The Carolina Panthers looked ready to pound their way through the NFC and all the way to the Super Bowl in the first half of their playoff game against the Seattle Seahawks last week, smothering the Seahawks with their defense and running all over the place with their offense, taking a 31-0 lead into halftime. Just based on that information alone, you’d think that beating the Panthers—who are now 9-0 in Carolina this season when you include the playoffs—would be an insurmountable task for the Arizona Cardinals.
And it may be. But the Panthers showed some cracks in the armor in the second half, with the Seahawks outscoring Carolina 24-0 and getting within a touchdown with just a minute to go in the game. The Cardinals are a pretty decent team, as well, having gone 13-3 in the regular season and taking out the Green Bay Packers in overtime last week in what will probably be known for a long time as one of the best playoff games in recent memory.
Are there lessons that the Cardinals may have learned about how to beat the Panthers from that second half performance by Seattle? Do the Cardinals have what it takes to knock off the Super Bowl favorite? Here are a list of things the Cardinals need to do to take down the Panthers this weekend.
1. Don’t Turn the Ball Over
What makes the Panthers defense so good is, in large part, due to turnovers. During the regular season, nearly one in every five offensive drives against the Panthers defense ended in a turnover. That is great for several reasons, mainly in that you take away a scoring opportunity from the opposing team while frequently setting yourself up with great field position.
Russell Wilson’s first pass of the game against Carolina was intercepted and returned for a touchdown, which made the score 14-0 in favor of the Panthers at that time. He threw another interception two drives later, which set the Panthers up in field goal range. Considering that the Seahawks lost the game by just seven points, had they not coughed up the ball twice there’s a very real chance they could’ve won the game.
The same is true for the Cardinals. They were in the middle of the pack as far as turning the ball over, with 24 TOs during the season. But the Panthers defense lead the NFL in turnovers forced with 39 and they’ll be looking to take advantage of a few miscues to jump out to an early lead. If they can take care the ball and not allow the Panthers short-field situations on offense, they could get out to an early lead and put serious pressure on Carolina.
2. Run the Ball Effectively
A lot of those turnovers came on interceptions this year. The Panthers led the NFL with 24 interceptions while only allowing 21 passing touchdowns. They forced the most passing attempts and yet only allowed the 19th most passing yards. In summary, they’re really tough on opposing quarterbacks and pass-happy offenses.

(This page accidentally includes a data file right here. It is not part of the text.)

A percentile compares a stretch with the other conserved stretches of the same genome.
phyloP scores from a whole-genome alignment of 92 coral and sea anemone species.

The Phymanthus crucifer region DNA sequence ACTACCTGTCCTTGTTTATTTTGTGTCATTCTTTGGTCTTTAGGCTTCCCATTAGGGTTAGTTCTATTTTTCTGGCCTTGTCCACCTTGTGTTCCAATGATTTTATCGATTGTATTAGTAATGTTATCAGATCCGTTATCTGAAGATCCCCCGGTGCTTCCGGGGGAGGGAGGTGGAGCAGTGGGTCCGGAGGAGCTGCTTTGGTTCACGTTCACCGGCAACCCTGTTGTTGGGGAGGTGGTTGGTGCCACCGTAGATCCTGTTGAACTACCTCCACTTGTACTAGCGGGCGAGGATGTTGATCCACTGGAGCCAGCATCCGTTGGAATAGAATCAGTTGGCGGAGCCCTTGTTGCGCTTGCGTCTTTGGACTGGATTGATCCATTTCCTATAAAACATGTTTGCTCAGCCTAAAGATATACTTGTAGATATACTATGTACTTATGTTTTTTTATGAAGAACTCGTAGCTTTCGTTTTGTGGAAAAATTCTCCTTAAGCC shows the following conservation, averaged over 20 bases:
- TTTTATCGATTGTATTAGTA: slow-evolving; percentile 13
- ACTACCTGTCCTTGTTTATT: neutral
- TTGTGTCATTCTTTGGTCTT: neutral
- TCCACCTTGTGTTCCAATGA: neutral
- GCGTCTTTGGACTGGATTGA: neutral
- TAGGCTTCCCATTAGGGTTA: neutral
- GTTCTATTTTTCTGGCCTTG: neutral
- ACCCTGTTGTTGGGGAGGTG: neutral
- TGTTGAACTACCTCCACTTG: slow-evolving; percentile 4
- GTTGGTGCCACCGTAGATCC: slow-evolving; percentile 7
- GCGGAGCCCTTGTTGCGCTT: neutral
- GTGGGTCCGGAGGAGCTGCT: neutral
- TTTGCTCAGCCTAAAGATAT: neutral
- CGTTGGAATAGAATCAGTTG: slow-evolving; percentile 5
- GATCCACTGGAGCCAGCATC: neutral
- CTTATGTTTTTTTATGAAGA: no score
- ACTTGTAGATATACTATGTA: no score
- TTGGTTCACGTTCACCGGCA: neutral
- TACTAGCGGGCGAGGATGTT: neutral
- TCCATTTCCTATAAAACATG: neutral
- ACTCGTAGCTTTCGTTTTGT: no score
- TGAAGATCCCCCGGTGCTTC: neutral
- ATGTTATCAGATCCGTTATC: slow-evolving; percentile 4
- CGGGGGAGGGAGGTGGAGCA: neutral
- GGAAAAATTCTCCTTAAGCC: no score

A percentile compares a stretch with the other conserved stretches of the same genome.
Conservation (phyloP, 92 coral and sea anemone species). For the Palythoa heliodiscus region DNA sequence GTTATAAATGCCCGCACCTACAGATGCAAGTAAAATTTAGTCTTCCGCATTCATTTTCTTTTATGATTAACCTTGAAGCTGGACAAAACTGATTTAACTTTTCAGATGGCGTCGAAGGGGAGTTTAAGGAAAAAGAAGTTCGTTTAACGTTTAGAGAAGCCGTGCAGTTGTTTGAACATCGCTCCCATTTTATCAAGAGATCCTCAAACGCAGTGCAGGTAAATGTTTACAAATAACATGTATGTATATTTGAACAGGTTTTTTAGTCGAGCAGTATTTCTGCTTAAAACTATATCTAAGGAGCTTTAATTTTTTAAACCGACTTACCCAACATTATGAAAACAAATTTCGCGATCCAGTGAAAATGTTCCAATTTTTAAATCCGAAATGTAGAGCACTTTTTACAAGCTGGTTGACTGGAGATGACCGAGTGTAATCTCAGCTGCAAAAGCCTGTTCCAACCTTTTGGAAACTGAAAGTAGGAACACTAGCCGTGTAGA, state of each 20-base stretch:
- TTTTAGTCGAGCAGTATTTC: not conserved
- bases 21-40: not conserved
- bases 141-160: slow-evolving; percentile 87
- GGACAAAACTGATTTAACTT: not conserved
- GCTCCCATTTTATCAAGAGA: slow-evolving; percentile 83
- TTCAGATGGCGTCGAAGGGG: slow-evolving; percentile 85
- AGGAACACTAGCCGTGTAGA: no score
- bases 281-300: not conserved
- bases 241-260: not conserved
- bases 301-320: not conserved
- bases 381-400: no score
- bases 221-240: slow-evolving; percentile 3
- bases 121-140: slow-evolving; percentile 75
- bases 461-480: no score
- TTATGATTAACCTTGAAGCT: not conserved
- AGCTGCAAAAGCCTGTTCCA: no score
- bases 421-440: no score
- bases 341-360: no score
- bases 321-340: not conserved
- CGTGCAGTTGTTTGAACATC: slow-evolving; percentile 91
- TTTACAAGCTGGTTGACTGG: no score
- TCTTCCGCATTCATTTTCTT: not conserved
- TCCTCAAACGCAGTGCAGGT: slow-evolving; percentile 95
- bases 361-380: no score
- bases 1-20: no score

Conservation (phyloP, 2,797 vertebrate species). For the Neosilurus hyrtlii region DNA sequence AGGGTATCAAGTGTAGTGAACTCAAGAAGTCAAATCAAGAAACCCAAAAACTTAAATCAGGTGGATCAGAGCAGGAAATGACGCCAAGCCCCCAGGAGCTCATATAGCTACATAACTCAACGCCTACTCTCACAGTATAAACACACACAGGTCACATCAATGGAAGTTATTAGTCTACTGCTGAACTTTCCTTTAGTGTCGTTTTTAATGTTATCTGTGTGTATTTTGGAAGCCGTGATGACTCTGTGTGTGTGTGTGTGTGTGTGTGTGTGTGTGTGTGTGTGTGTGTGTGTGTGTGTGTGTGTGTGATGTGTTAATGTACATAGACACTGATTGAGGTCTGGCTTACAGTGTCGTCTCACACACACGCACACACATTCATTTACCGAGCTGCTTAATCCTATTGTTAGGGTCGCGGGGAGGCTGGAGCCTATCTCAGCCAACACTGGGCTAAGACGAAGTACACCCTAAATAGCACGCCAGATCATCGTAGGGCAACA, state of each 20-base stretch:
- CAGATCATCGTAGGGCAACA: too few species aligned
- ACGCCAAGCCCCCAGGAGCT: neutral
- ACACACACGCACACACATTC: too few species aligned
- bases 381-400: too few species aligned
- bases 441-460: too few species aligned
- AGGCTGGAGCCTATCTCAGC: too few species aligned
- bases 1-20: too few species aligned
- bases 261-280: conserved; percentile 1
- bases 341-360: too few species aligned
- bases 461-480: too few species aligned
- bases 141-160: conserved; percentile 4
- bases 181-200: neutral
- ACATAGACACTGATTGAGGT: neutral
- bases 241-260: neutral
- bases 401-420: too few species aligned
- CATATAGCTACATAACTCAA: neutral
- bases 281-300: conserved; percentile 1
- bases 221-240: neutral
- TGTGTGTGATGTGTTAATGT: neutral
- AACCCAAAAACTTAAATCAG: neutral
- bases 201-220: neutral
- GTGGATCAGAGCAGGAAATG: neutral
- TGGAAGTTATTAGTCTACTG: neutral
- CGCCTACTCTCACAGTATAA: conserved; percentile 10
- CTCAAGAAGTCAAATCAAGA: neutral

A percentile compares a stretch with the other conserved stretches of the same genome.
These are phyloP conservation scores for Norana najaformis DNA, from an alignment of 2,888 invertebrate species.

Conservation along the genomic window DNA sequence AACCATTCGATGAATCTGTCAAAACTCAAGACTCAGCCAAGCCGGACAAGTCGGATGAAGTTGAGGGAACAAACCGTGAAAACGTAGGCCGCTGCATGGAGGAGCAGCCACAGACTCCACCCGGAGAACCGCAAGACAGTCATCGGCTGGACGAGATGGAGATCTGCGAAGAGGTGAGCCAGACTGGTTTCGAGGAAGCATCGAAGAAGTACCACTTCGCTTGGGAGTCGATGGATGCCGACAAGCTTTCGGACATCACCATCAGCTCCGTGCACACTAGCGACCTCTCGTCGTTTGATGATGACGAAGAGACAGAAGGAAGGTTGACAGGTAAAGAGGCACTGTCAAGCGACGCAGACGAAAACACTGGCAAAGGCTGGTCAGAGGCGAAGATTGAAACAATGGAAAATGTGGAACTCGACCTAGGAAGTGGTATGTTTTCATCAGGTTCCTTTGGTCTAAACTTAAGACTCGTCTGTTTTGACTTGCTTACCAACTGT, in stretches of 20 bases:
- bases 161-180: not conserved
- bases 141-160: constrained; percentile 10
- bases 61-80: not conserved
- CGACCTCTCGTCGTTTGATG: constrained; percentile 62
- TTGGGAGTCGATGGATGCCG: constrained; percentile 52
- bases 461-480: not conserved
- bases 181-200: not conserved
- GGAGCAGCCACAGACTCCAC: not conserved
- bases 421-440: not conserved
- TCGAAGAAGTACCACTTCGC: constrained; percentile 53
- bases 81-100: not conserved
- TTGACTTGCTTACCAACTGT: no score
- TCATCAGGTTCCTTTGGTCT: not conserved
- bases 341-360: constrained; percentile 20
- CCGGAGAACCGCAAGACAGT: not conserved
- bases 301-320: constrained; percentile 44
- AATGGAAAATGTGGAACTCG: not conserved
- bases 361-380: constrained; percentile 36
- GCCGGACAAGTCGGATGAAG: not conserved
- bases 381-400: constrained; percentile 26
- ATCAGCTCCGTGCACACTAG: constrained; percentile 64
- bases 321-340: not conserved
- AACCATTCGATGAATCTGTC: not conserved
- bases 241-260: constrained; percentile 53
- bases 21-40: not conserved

But the running defense stats, while also good, aren’t nearly as great. They allowed 11 rushing touchdowns this year, which was only middle of the pack as far as rankings go. They also allowed 3.9 yards per carry, which is good for a top 10 defensive ranking but certainly doesn’t scream “invincible.” They only had five games where a team rushed for over 100 yards and they won every single one. But while the Panthers averaged a 12.0 point margin of victory on the season, that margin dropped to just 6.6 points in those five games.
The problem here for the Cardinals is that they have a depleted backfield and haven’t run the ball consistently well. Between their playoff victory over the Packers and their week 17 loss to the Seahawks, the Cardinals have combined to rush for 67 yards. David Johnson has been the featured running back for a good portion of the season, but he’s questionable to play this weekend with a toe injury. For the Cardinals to win, they probably need someone to have a big performance in the running game.
3. Control Cam Newton
If you thought the last one didn’t look likely, this one is a whole different level. Between rushing and passing touchdowns, Newton scored 45 times during the regular season. There were only two games this season where Newton was held without a passing touchdown—a 33-14 win over the Dallas Cowboys that saw the Panthers score 14 points on defense and a 20-13 loss to the Atlanta Falcons.
That loss to the Falcons also happens to be the only loss this season for the Panthers. How did they do it, other than not allowing Newton to throw a touchdown pass? They held him to short throws. The longest pass Newton completed on that day was 19 yards, and in total he had 143 yards passing on 17 completions—or about 8.4 yards per completion, which is considerably lower than his season average of 12.9 yards per completion.
The Cardinals defense allowed 10.7 yards per completion this season and, in general, were a pretty decent pass defense. They’re going to have to bring their ‘A’ game, which they did against the Packers last week. If you take out the 101 yards that Aaron Rodgers miraculously put up on just two passes with the game on the line, he only passed for 160 yards on 22 completions—which is about 7.2 yards per completion.
The Cardinals may be the underdog in this game, and for good reason. But there is a template for how they could knock off the heavily favored Panthers. The question for now is whether or not they have the ability to follow it.
Follow Ryan on Twitter @RyanDavisMLB.
Statistics courtesy of Pro-Football-Reference.com.